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– 2 Timothy 1:7
– I John 4:18
Mob violence is nothing new. Last week’s insurrection can be added to the long, sordid list of examples. The Bible has many stories of mob violence—including the murder of Jesus. Today’s devotion is a tale of quiet courage in the face of mob violence. It’s about character—what you do when no one is watching. I am following up on Pastor Chris’ devotion from last week. He wrote about the lynching of three Black men in Duluth in 1920 and tied it to the harmful rhetoric we hear in today’s political discourse. This is “the rest of the story.”
In the summer of 1920 a carnival spent several days in Duluth and then left for the Iron Range. After they were gone a young white woman claimed that some Black men had assaulted her (there was no medical examination). In response a group of Duluth men went to the Iron Range and kidnapped three Black carnival workers and hauled them back to Duluth (there was no ID other than their skin color). A mob of hundreds gathered outside the Duluth jail and demanded that the men be released to them. The officials refused so the mob broke down a wall, dragged the men out, and lynched them.
The bodies were taken to Crawford Funeral Home which then received threats of arson if they didn’t dispense with the bodies. In the dark of night the church council of my former church — First Lutheran — gathered. Their decision, recorded in minutes written in Norwegian, was to take the bodies and bury them in Park Hill Cemetery, owned by the church. No one ever knew where those bodies went — until 1991.
In the late 1980s the city of Duluth was looking for a place for a new city building. People protested when a large field on the north side of town was mentioned as the desired spot. Some said that it was the anonymous burial site of many poor Duluthians, including the Black men who were lynched. The manager of Park Hill Cemetery told community leaders that the men were actually buried in Park Hill Cemetery. A curious member of First Lutheran—a political scientist from UMD-- decided to research how this came about and discovered the funeral home/church/cemetery connection. He and I talked and proposed purchasing foot stones for the men and holding a dedication ceremony. The late October event drew national attention. We were fearful of vandalism but nature solved that. A few days later the Halloween megastorm dumped forty inches of snow on the cemetery and a crisis was averted.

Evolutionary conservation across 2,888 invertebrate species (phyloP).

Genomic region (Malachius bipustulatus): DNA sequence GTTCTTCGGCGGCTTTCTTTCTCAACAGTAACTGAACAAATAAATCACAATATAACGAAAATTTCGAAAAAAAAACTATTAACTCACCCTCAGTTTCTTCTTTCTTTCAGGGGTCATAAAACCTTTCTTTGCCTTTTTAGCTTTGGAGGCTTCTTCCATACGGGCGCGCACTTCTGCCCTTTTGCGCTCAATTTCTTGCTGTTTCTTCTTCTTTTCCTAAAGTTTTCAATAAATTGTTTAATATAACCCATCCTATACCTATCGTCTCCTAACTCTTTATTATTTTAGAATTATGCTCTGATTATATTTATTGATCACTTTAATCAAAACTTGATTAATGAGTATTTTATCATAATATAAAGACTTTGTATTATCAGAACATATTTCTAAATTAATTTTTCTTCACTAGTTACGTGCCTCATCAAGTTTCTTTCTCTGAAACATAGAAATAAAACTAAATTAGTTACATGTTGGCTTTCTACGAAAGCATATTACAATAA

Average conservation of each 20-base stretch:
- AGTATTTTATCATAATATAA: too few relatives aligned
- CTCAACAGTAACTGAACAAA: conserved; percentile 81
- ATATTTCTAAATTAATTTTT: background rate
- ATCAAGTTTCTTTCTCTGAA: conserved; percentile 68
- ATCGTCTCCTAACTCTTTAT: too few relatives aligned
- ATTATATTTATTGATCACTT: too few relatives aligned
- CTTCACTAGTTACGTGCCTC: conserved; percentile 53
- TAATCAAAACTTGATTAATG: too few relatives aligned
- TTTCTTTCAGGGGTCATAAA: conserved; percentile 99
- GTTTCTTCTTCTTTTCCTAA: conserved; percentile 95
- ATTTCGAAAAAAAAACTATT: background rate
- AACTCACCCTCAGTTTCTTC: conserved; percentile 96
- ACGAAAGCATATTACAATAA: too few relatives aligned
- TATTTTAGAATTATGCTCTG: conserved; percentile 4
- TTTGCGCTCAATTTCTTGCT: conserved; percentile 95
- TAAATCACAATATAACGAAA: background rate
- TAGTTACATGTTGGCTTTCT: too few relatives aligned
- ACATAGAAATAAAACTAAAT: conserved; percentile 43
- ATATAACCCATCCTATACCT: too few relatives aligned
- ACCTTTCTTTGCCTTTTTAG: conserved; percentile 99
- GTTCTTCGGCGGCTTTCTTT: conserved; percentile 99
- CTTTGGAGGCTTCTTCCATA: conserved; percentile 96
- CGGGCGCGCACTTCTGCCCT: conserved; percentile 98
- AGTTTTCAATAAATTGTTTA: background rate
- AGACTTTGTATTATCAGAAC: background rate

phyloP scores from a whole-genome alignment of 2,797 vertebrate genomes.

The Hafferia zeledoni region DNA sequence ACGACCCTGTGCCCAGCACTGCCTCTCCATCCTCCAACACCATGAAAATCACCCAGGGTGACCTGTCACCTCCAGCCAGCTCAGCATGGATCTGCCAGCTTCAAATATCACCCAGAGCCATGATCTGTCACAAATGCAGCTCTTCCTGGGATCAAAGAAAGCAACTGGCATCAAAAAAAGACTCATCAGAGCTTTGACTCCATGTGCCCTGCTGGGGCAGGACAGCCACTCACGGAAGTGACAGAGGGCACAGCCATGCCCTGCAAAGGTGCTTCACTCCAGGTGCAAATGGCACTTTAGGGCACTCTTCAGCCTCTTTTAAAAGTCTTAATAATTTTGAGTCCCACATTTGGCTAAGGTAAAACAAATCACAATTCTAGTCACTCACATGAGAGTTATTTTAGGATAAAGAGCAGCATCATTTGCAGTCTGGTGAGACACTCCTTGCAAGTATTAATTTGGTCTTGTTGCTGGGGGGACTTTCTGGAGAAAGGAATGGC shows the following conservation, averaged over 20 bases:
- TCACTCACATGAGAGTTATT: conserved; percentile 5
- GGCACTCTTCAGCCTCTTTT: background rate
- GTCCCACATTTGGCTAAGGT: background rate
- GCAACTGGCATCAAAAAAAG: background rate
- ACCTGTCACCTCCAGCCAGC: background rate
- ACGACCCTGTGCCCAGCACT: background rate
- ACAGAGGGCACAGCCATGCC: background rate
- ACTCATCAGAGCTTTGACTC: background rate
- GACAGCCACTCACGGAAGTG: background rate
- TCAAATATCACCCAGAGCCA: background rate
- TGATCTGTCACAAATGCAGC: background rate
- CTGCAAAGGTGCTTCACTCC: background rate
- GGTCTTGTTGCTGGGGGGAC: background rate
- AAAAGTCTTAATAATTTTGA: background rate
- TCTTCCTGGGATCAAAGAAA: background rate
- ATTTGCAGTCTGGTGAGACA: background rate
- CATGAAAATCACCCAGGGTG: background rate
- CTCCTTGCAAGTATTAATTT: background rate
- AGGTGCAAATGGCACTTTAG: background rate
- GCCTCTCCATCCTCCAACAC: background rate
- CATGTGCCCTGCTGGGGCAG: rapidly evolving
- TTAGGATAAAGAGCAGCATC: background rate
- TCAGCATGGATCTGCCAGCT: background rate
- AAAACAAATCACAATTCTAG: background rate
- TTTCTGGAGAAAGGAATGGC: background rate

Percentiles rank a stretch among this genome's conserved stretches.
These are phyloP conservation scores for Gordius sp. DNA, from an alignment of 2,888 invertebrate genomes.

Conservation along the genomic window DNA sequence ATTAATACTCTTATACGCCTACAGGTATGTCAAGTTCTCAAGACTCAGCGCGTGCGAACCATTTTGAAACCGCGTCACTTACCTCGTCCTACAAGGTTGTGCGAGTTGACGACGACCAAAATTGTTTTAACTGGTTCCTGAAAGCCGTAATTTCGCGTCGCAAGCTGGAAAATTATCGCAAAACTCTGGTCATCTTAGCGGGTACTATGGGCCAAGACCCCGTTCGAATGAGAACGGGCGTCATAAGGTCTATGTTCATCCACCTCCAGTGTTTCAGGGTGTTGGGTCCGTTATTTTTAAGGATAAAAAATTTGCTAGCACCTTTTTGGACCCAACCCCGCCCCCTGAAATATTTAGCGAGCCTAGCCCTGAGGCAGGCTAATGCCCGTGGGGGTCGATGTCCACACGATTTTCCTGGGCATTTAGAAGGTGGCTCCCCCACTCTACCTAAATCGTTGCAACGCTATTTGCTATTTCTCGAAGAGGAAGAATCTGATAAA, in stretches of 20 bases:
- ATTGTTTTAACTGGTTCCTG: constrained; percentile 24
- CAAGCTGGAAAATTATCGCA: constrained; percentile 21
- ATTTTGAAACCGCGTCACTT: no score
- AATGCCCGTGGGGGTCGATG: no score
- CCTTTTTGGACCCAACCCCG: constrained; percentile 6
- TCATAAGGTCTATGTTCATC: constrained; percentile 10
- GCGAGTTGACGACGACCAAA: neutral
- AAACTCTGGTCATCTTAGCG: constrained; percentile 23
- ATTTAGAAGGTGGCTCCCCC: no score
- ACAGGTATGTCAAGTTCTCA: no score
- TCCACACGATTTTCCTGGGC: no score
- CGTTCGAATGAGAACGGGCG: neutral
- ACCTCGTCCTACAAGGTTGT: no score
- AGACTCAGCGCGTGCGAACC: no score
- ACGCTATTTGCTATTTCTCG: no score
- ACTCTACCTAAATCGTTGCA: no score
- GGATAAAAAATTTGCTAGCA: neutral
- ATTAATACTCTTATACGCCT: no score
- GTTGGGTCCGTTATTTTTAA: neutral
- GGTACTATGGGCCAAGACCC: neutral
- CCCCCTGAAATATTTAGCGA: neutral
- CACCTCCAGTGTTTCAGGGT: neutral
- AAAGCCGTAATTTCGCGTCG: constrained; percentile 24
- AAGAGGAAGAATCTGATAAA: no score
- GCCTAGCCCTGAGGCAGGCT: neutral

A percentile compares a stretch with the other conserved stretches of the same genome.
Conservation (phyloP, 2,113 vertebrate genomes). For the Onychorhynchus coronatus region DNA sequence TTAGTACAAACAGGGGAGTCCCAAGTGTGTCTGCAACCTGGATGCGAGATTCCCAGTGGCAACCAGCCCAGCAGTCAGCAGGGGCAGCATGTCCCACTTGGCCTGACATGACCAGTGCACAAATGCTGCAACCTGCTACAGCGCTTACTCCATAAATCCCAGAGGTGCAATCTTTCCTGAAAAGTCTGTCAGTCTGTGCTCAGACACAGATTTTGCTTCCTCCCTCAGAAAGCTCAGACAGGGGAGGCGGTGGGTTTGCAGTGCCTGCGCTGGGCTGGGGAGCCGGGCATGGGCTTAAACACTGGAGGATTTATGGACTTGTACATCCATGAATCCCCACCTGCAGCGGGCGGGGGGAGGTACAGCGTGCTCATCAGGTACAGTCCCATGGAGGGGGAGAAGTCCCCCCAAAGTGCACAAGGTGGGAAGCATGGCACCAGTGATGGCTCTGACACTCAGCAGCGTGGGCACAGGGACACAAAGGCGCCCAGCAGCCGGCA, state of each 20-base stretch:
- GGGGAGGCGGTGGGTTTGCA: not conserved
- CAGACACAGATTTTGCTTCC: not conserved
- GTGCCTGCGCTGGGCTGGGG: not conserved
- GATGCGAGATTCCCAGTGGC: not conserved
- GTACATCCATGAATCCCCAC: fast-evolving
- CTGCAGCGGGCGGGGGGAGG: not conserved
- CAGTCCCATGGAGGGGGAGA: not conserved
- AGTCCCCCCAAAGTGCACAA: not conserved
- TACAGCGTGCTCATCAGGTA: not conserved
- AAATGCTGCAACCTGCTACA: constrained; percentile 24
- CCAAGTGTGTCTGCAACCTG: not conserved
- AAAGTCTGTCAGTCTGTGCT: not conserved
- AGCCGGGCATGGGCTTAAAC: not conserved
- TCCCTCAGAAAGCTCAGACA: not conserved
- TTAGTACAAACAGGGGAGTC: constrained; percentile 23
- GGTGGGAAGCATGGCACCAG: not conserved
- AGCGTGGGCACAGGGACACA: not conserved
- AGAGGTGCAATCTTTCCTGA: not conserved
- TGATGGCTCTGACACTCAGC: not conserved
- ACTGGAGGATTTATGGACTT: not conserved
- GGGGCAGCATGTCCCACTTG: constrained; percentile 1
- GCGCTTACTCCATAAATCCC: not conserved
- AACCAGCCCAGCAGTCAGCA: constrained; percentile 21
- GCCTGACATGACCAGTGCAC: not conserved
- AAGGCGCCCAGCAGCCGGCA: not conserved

I was so proud of those leaders at First Lutheran Church quietly acting out their values of compassion, respect, community. Calm came to the town and the funeral home was spared. In the face of racism in 1920s America, it was an act of courage which challenged prevailing norms. Sadly, justice never came for those three men and history has left it up to us to eliminate the racial prejudice that leads to horrors like this.
101 years later a similar mob scene occurred in Washington, D.C. A noose was hung near the Capitol amid cries to hang our leaders. Courageous responses are needed. The same Spirit that led those Duluth church leaders is calling us today. There are no simple answers, but fear cannot rule…nor can hate. Love must be at the center.
– Rolf Olson, Visitation Pastor
God of justice and mercy, our world is filled with brokenness. You created a world intended for harmony but we fall so far short in achieving it. Forgive us. Empower us by your Spirit to be courageous in the face of lies, racism, division, hatred. We know that love casts out fear. Fill us with your love. In Jesus’ name we pray, Amen.